|Word||Morphemes||Monolingual BPE||Multilingual BPE|
|twagezeyo ‘we arrived there’||tu . a . ger . ye . yo||twag . ezeyo||_twa . ge . ze . yo|
|ndabyizeye ‘I hope so’||n . ra . bi . izer . ye||ndaby . izeye||_ ndab . yiz . eye|
|umwarimu ‘teacher’||u . mu . arimu||umwarimu||_um . wari . mu|
In order to handle rare words and reduce the vocabulary size, BERT-like models use statistical sub-word tokenization algorithms such as byte pair encoding (BPE) Sennrich et al. (2016). While these techniques have been widely used in language modeling and machine translation, they are not optimal for morphologically rich languages (Klein and Tsarfaty, 2020). In fact, sub-word tokenization methods that are solely based on surface forms, including BPE and character-based models, cannot capture all morphological details. This is due to morphological alternations Muhirwe (2007) and non-concatenative morphology (McCarthy, 1981) that are often exhibited by morphologically rich languages. For example, as shown in Table 1, a BPE model trained on 390 million tokens of Kinyarwanda text cannot extract the true sub-word lexical units (i.e. morphemes) for the given words. This work addresses the above problem by proposing a language model architecture that explicitly represents most of the input words with morphological parses produced by a morphological analyzer. In this architecture BPE is only used to handle words which cannot be directly decomposed by the morphological analyzer such as misspellings, proper names and foreign language words.
Given the output of a morphological analyzer, a second challenge is in how to incorporate the produced morphemes into the model. One naive approach is to feed the produced morphemes to a standard transformer encoder as a single monolithic sequence. This approach is used by Mohseni and Tebbifakhr (2019). One problem with this method is that mixing sub-word information and sentence-level tokens in a single sequence does not encourage the model to learn the actual morphological compositionality and express word-relative syntactic regularities. We address these issues by proposing a simple yet effective two-tier transformer encoder architecture. The first tier encodes morphological information, which is then transferred to the second tier to encode sentence level information. We call this new model architecture KinyaBERT because it uses BERT’s masked language model objective for pre-training and is evaluated on the morphologically rich Kinyarwanda language.
This work also represents progress in low resource NLP. Advances in human language technology are most often evaluated on the main languages spoken by major economic powers such as English, Chinese and European languages. This has exacerbated the language technology divide between the highly resourced languages and the underrepresented languages. It also hinders progress in NLP research because new techniques are mostly evaluated on the mainstream languages and some NLP advances become less informed of the diversity of the linguistic phenomena (Bender, 2019). Specifically, this work provides the following research contributions:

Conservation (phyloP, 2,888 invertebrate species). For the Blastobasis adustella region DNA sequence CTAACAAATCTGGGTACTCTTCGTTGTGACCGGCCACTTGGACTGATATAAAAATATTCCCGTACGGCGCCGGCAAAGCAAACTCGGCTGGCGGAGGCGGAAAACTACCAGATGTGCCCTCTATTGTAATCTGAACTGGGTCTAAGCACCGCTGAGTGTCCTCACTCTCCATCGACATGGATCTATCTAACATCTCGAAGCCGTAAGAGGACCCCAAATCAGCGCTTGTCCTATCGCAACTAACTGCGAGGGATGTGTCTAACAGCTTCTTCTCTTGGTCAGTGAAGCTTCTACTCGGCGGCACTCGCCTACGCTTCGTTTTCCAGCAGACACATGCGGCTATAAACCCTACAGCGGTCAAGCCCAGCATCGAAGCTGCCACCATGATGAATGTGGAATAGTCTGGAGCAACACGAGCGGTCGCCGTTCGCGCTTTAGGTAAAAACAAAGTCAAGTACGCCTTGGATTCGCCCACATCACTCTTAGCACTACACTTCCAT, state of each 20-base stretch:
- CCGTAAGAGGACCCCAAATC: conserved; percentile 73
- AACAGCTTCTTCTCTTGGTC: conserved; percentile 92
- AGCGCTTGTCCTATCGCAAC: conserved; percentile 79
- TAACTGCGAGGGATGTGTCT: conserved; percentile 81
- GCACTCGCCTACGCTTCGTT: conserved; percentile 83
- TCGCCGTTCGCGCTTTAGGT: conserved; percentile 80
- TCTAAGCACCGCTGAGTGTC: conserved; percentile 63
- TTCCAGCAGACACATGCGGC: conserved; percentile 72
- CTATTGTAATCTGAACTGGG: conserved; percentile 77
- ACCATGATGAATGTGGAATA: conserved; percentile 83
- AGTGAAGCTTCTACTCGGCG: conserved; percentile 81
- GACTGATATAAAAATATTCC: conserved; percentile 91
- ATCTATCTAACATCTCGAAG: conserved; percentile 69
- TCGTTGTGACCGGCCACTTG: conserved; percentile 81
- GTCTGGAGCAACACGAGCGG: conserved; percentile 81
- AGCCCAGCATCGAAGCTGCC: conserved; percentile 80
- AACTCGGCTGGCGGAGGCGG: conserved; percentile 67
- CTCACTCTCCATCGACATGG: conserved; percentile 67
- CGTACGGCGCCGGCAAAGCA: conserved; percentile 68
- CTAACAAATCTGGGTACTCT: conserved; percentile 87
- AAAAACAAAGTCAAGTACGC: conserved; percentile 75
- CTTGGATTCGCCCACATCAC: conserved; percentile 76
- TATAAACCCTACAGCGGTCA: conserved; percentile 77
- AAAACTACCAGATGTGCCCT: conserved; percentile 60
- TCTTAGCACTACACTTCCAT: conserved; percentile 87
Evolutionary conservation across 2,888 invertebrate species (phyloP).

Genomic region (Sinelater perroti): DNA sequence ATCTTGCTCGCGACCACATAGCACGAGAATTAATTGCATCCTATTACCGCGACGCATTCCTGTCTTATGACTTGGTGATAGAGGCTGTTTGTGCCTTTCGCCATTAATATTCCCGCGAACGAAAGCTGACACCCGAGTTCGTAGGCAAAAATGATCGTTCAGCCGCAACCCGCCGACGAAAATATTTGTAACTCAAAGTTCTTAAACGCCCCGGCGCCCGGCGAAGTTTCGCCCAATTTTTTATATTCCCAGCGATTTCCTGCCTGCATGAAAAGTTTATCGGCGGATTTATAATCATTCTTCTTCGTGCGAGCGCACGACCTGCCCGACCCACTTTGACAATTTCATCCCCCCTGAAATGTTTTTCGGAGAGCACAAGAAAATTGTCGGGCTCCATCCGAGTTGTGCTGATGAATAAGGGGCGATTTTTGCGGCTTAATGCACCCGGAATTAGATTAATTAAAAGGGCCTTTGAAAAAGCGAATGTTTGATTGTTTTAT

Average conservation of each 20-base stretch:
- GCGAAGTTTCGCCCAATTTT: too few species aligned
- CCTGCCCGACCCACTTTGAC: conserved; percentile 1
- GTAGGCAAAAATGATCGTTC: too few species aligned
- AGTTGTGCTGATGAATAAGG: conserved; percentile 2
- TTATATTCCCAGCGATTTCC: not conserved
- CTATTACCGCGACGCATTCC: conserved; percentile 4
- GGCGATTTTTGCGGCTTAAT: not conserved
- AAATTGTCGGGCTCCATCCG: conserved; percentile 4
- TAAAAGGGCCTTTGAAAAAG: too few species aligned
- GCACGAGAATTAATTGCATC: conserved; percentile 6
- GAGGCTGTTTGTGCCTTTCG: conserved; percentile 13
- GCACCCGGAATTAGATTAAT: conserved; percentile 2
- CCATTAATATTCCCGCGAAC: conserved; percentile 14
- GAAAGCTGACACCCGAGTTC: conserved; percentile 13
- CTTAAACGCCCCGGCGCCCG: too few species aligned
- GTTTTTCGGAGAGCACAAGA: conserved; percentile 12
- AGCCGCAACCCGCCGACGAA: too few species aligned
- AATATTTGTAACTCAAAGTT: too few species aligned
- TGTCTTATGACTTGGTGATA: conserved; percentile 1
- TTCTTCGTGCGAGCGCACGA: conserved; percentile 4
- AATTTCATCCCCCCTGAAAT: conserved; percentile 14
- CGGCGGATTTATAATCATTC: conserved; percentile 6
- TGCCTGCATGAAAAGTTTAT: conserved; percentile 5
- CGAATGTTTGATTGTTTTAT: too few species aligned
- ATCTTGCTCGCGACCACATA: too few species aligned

A simple yet effective two-tier BERT architecture for representing morphologically rich languages.
New evaluation datasets for Kinyarwanda language including a machine-translated subset of the GLUE benchmark Wang et al. (2019) and a news categorization dataset.
Experimental results which set a benchmark for future studies on Kinyarwanda language understanding, and on using machine-translated versions of the GLUE benchmark.
Code and datasets are made publicly available for reproducibility1.
2 Morphology-aware Language Model
Our modeling objective is to be able to express morphological compositionality in a Transformer-based (Vaswani et al., 2017) language model. For morphologically rich languages such as Kinyarwanda, a set of morphemes (typically a stem and a set of functional affixes) combine to produce a word with a given surface form. This requires an alternative to the ubiquitous BPE tokenization, through which exact sub-word lexical units (i.e. morphemes) are used. For this purpose, we use a morphological analyzer which takes a sentence as input and, for every word, produces a stem, zero or more affixes and assigns a part of speech (POS) tag to each word. This section describes how this morphological information is obtained and then integrated in a two-tier transformer architecture (Figure 1) to learn morphology-aware input representations.
2.1 Morphological Analysis and Part-of-Speech Tagging
Kinyarwanda, the national language of Rwanda, is one of the major Bantu languages (Nurse and Philippson, 2006) spoken in central and eastern Africa. Kinyarwanda has 16 noun classes. Modifiers (demonstratives, possessives, adjectives, numerals) carry a class marking morpheme that agrees with the main noun class. The verbal morphology (Nzeyimana, 2020) also includes subject and object markers that agree with the class of the subject or object. This agreement therefore enables users of the language to approximately disambiguate referred entities based on their classes. We leverage this syntactic agreement property in designing our unsupervised POS tagger.